Does anyone else think about carrot cake when spring rolls around? The bright, orange root vegetable complements any recipe (even dessert!). Carrots are rich in potassium, which plays a key role in regulating blood pressure and heart health by helping to remove excess sodium and fluid from your body.  

And we can’t forget what they’re best known for: vitamin A! Carrots contain beta carotene, an antioxidant that your body converts into vitamin A to help with eye health, immunity and children’s growth and development.5 

How to eat it: Toss carrots in a salad, eat them fresh with hummus or make a carrot cake! It’s all about balance, right? 


Spring brings so many wonderful fruits and vegetables full of vitamins, minerals and antioxidants! When you eat seasonally, you’re more likely to get fresh, nutrient-dense foods that are coming from local farms, so travel times are much shorter. Not only do they taste fresher, but certain nutrients like Vitamin C, folate and carotenes can decrease with travel times and long stretches in storage. Try to eat seasonally when possible; your body with thank you! 

Check out 5 benefits of eating seasonally next!

About Holly 

Holly is a Licensed Registered Dietitian with her Bachelor of Science in Dietetics from Michigan State University and completed her supervised practice program at Cal Poly San Luis Obispo. Holly’s goal is to help others understand that living a healthy life is not only easy and enjoyable but attainable for anyone!   

Do you have questions about supplements? Reach out to one of our experts, or take Persona’s free nutrition assessment, and learn exactly what you need to take your wellness to the next level. 

*These statements have not been evaluated by the Food and Drug Administration. This product is not intended to diagnose, treat, cure, or prevent any disease.      

This information is not intended as a substitute for the advice provided by your physician or other healthcare professional, or any information contained on or in any product label or packaging. Do not use the information from this article for diagnosing or treating a health problem or disease, or prescribing medication or other treatment. Always speak with your physician or other healthcare professional before taking any medication or nutritional, herbal, or homeopathic supplement, or using any treatment for a health problem. If you have or suspect that you have a medical problem, contact your health care provider promptly. Do not disregard professional medical advice or delay in seeking professional advice because of something you have read in this article.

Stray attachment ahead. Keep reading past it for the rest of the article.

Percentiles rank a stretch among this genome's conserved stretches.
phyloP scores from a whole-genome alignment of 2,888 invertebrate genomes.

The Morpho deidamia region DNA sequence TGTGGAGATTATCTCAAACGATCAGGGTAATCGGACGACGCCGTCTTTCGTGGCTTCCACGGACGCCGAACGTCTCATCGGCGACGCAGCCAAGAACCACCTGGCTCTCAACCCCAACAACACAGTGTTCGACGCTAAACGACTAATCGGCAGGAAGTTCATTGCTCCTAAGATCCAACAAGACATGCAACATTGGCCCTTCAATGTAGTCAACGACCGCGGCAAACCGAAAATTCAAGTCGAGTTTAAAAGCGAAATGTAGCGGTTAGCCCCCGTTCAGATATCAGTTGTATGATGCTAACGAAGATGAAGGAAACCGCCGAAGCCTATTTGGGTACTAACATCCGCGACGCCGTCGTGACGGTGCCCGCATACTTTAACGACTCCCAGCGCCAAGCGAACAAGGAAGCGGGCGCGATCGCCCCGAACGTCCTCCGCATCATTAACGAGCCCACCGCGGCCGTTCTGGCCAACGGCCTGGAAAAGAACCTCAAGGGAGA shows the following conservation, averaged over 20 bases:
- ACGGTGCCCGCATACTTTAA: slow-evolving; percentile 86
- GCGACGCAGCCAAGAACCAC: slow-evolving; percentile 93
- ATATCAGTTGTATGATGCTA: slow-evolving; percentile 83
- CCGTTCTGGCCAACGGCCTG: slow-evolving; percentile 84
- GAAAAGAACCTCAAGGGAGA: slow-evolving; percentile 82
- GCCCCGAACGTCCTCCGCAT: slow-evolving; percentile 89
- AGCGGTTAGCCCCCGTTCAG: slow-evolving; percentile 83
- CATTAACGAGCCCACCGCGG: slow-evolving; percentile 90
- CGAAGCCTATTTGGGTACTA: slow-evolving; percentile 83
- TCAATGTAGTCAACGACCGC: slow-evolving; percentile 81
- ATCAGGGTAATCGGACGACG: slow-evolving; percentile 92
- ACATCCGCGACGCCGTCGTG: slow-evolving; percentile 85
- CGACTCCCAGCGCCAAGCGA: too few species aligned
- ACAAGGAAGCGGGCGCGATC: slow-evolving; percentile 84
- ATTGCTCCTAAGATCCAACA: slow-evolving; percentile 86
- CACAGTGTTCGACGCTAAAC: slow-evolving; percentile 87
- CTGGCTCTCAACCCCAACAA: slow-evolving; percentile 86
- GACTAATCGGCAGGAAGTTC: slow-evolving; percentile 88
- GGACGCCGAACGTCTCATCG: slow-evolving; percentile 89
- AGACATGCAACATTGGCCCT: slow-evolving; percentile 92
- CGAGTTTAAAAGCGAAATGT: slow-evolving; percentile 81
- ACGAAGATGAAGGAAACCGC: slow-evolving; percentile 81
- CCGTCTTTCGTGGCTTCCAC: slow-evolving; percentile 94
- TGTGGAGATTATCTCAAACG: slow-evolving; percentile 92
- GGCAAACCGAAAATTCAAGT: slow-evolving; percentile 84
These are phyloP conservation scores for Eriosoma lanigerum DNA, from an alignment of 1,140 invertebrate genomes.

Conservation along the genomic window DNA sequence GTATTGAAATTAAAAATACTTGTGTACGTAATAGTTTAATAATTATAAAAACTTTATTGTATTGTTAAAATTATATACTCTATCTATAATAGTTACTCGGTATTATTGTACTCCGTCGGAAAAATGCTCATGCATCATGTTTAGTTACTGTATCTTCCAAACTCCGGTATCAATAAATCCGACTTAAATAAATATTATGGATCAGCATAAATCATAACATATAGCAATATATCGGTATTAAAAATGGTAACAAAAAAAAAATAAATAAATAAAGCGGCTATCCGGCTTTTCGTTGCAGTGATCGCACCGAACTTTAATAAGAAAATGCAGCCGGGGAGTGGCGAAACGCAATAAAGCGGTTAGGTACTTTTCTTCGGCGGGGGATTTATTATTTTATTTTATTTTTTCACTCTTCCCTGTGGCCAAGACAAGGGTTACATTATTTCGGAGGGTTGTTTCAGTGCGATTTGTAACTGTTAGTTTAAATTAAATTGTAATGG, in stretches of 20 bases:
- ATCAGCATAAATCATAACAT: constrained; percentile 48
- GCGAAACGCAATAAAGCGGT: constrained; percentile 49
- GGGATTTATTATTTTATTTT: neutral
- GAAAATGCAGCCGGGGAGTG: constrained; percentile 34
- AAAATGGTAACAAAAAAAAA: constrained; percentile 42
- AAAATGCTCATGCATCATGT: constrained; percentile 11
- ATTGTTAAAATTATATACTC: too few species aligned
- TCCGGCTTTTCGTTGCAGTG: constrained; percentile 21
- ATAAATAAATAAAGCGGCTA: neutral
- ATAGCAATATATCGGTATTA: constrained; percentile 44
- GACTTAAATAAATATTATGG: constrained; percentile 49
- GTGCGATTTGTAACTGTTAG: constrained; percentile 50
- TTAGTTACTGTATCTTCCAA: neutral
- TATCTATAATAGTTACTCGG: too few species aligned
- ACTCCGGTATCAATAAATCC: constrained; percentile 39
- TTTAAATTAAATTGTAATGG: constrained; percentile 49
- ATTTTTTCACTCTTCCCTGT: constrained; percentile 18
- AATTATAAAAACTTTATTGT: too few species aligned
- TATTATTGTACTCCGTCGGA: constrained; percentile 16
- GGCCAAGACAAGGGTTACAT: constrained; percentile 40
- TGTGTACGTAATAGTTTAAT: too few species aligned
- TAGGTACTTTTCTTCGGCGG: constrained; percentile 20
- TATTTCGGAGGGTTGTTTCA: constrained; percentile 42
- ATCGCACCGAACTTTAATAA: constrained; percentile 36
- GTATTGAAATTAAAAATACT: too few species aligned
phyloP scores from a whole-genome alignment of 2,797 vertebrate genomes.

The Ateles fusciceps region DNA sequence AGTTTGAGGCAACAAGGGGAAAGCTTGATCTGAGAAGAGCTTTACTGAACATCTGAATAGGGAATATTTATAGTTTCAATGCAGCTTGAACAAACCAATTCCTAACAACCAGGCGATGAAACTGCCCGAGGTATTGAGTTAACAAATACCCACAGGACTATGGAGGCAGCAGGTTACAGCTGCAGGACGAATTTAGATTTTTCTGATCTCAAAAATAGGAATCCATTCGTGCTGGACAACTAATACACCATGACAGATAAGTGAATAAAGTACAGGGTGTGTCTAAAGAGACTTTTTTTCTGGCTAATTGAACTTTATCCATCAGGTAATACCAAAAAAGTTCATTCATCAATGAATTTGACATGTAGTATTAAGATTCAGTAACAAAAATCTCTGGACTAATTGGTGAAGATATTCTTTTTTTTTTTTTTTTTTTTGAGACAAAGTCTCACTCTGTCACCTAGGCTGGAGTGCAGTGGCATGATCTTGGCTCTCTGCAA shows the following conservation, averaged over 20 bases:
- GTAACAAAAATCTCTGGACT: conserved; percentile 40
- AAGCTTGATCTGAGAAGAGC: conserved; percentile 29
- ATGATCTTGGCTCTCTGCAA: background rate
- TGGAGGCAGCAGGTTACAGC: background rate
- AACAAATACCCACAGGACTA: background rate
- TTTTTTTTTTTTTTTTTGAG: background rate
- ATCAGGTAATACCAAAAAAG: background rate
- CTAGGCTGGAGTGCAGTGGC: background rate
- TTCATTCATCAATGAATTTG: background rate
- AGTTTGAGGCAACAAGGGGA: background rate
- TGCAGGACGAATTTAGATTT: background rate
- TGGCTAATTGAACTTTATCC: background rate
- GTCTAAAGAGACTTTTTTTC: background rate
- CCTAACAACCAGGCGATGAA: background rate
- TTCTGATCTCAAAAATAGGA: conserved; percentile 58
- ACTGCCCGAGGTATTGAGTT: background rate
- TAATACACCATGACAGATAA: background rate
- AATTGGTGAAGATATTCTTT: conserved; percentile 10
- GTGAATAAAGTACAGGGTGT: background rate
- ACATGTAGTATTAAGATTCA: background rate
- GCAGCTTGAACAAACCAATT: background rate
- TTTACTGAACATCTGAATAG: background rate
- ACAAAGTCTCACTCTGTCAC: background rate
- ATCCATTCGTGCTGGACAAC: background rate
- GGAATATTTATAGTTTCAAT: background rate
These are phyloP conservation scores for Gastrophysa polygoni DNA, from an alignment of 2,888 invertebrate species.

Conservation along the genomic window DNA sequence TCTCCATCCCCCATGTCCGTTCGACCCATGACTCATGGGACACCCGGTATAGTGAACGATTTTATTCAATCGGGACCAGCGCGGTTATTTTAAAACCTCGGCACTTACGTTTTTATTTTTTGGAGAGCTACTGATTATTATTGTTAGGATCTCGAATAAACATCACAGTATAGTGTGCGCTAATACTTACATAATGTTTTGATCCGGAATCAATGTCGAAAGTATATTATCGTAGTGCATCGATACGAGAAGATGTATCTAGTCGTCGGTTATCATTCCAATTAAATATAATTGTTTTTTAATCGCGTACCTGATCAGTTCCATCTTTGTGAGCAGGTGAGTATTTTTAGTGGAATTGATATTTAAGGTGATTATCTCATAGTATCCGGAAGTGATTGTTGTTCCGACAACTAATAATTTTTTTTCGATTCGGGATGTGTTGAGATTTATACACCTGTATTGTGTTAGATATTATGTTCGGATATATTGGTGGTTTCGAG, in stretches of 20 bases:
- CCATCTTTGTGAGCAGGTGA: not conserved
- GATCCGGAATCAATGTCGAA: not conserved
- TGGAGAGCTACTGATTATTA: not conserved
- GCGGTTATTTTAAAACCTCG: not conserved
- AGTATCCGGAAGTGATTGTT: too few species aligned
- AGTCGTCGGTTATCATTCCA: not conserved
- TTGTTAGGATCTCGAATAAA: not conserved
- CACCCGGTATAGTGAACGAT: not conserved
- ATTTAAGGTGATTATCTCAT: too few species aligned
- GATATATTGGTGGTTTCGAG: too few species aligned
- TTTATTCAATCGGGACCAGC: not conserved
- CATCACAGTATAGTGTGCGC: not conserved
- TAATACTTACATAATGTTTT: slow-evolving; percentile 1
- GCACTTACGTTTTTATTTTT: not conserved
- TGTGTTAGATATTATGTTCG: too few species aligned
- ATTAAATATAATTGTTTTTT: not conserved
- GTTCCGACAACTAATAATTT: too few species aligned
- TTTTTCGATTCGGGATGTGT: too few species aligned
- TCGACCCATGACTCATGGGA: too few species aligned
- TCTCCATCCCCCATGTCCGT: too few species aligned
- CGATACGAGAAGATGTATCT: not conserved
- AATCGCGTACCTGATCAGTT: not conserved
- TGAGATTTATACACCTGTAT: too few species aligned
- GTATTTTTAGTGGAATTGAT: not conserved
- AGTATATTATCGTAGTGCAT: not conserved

1. Maresz K. Proper Calcium Use: Vitamin K2 as a Promoter of Bone and Cardiovascular Health. Integr Med (Encinitas). 2015;14(1):34-39. 
  2. Boyera N, Galey I, Bernard BA. Effect of vitamin C and its derivatives on collagen synthesis and cross-linking by normal human fibroblasts. International Journal of Cosmetic Science. 1998;20(3):151-158. doi:10.1046/j.1467-2494.1998.171747.x 
  3. Lattimer J., Haub D. Effects of dietary fiber and its components on Metabolic Health. Nutrients. 2010;2(12):1266-1289. doi:10.3390/nu2121266 
  4. Ivy JL. Inorganic nitrate supplementation for Cardiovascular Health. Methodist DeBakey Cardiovascular Journal. 2019;15(3):200. doi:10.14797/mdcj-15-3-200 
  5. Tanumihardjo SA. Vitamin A: Biomarkers of nutrition for development. The American Journal of Clinical Nutrition. 2011;94(2). doi:10.3945/ajcn.110.005777